Observations on Life, Faith, Media & Technology

Honoring A Life Well Lived

This past Sunday, my family and I traveled to Cleveland, Georgia to attend a service that was part anniversary, part recognition and all celebration.  It was a service at Union Grove Congregational Holiness Church to commemorate the seventy-fifth anniversary of the first sermon preached by a beloved and legendary Georgia mountain preacher, Rev. Asa Dorsey.

Asa75th01 Now in the interest of full disclosure, I should tell you that Asa is my father-in-law, so I am hopelessly prejudiced on this subject.  But Sunday morning I was in good company – in a church packed with folks who feel the same way I do about this man.

The first time I ever heard Asa Dorsey preach was at a revival service in Gainesville in the fall of 1975.  I had recently started dating his youngest daughter, so to be honest, I attended the service to hear Fonda sing, not to hear Asa preach (if you have ever heard my wife sing you will understand that perfectly!)  But that night I was mesmerized by Asa’s preaching and especially by his staggering ability to quote whole chapters of the Bible word for word, even pausing at the commas!

His preaching career began on Sunday, January 1, 1933 at a home Bible Study in Clarksville, Georgia.  Asa was 17 years old and had been wrestling with a call to the ministry.  The Bible Study leader announced that a brand new gospel preacher would be bringing the message that day.  Asa remembers looking around to see who he was talking about when he heard himself being introduced.  He was stunned. The first thing he did was ask them to join him in prayer.  As he knelt to pray, Asa sensed God saying to him, “The decision you make now will affect the rest of your life.” His decision made, he stood and spoke from Romans 8 on the subject of freedom in Christ.

There is therefore now no condemnation to them which are in Christ Jesus, who walk not after the flesh, but after the Spirit. For the law of the Spirit of life in Christ Jesus hath made me free from the law of sin and death.

Over the next seven-plus decades, Asa would preach at thousands of Sunday morning services and hundreds of revivals and tent meetings all over the South.  He also officiated at over 1,700 funeral services. People in the community who never darkened the door of Asa’s church, or sometimes any other church, would ask him to speak at the service for their loved ones.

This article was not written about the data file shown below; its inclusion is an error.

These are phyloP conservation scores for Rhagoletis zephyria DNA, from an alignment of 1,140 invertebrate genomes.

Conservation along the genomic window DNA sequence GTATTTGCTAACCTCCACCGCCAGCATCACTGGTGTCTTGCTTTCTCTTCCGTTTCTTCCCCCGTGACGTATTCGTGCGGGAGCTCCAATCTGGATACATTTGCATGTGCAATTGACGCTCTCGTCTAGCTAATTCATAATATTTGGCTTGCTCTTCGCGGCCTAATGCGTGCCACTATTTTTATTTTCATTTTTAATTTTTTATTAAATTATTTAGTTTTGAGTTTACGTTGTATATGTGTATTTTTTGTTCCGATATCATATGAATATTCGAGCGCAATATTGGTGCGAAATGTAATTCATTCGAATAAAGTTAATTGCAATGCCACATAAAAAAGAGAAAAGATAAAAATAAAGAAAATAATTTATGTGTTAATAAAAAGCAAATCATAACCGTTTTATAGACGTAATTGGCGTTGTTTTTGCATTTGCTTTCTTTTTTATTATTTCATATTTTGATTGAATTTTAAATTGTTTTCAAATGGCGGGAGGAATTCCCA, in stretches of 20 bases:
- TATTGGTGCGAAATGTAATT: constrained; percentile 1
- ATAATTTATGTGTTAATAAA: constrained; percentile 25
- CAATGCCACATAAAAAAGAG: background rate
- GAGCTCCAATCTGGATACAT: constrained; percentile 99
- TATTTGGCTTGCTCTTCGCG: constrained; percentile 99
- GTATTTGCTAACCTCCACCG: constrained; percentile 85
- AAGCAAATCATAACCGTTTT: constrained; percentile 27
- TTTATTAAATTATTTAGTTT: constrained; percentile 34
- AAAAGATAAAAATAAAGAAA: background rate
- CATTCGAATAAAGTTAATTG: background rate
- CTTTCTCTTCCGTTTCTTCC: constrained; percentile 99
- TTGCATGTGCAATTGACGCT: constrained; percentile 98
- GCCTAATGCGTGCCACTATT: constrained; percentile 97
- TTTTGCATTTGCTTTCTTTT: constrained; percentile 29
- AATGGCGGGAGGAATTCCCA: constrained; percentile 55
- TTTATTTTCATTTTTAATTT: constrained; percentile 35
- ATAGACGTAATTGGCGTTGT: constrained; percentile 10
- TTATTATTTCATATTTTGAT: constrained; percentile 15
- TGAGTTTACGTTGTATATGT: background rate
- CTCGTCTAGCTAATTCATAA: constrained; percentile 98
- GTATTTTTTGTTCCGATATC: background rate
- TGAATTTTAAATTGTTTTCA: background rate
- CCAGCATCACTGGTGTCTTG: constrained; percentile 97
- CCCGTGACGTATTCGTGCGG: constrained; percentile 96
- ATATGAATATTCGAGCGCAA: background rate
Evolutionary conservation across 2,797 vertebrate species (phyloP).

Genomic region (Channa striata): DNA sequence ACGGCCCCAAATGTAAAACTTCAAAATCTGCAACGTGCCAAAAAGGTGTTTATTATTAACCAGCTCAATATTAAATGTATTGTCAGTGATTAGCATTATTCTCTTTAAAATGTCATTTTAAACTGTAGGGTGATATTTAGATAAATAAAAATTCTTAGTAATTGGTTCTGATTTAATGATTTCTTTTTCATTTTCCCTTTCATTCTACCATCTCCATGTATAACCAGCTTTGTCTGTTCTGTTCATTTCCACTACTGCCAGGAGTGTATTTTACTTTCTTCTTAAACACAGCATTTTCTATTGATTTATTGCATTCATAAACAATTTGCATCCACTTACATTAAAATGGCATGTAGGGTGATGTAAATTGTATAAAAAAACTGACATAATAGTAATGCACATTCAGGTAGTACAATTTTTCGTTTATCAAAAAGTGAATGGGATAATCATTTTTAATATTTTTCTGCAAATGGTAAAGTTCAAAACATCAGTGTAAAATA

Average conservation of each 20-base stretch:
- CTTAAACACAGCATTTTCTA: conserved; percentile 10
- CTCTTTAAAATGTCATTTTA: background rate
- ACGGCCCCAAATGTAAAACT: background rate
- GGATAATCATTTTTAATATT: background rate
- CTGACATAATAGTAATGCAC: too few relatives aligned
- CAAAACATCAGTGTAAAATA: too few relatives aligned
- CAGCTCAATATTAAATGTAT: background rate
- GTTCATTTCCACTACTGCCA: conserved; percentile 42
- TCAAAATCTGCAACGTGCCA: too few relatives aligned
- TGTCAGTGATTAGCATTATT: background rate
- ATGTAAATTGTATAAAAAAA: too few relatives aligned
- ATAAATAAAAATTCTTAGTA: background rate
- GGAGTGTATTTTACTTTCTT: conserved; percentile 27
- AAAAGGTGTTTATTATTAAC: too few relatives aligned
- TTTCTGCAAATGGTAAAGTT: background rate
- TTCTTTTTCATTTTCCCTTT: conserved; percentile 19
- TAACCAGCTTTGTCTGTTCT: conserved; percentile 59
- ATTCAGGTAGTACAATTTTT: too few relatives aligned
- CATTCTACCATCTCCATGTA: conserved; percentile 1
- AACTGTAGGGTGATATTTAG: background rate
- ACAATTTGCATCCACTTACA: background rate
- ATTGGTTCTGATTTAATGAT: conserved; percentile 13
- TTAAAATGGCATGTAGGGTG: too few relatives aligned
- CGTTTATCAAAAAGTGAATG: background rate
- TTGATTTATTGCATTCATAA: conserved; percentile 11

My most poignant memory of Asa is not of him standing in the pulpit preaching to hundreds of people, it is of him on his knees praying for my son.  When Chris was seven weeks old he had to have neurosurgery.  Asa and Annie Kate drove to Virginia to be with us for his surgery.  That morning before we left for the hospital, we all knelt around his crib.  I cannot recall one word Asa said as he led us in prayer that morning, but never before or since have I felt the power and the presence of God as clearly.

On Sunday morning, historian and journalist Larry Fricks, author of a book on Asa’s life entitled The Greatest of These, shared some stories about the impact of Asa’s life and ministry on North Georgia, including some that didn’t make it into the book. 

Asa75th02 Asa, now 92 years old, spoke to the congregation for about ten minutes.  Speaking about the funerals he performed, Asa quoted a line from Shakespeare dealing with the weight of your words as it relates to the weight of grief.  He said he always kept that in mind and tried to bring comfort to the family with words that were lighter, not heavier than the grief they were bearing.  He spoke fondly of the three terms he served as pastor of Union Grove Church, the first one beginning in 1934 when he was only 18 years old.  And he quoted in it’s entirety the passage of scripture in Romans that he preached from that Sunday in 1933.

We live in a day where many pastors move all over the country as they climb up the ministry equivalent of the corporate ladder, with each church being larger and more influential than the last.  It is very rare for someone to spend his entire ministry in the same geographic area.  It is even rarer for that ministry career to span the better part of eight decades.  Sunday morning the people of Cleveland, Georgia had a chance to recognize the investment of a life, to honor the man for his dedication and integrity, and to give thanks to the One who called him to serve them seventy-five years earlier.

As he closed his remarks Sunday, Asa compared our lives to a stage.  We enter in the same way through a door called birth, and we all exit the same way through a door called death.  The time in between is lived out on the stage called life. He noted that he was closer than ever to that second door.  “Beyond that door,” Asa said, “is everything that I have preached about for the last 75 years… and it’s looking better all the time!”

Related: Happy 92nd Asa Dorsey

Note:  Larry Fricks is one of the subjects of a new book written by Meredith Vieira’s husband Richard Cohen entitled “Strong At the Broken Places.”  Larry, who lives with Bipolar Disorder, travels all over the country as a resource and an advocate for those living with mental illness. The book was profiled on NBC’s Today Show this week.  (Click here to view the Today Show segment profiling Larry Fricks.)

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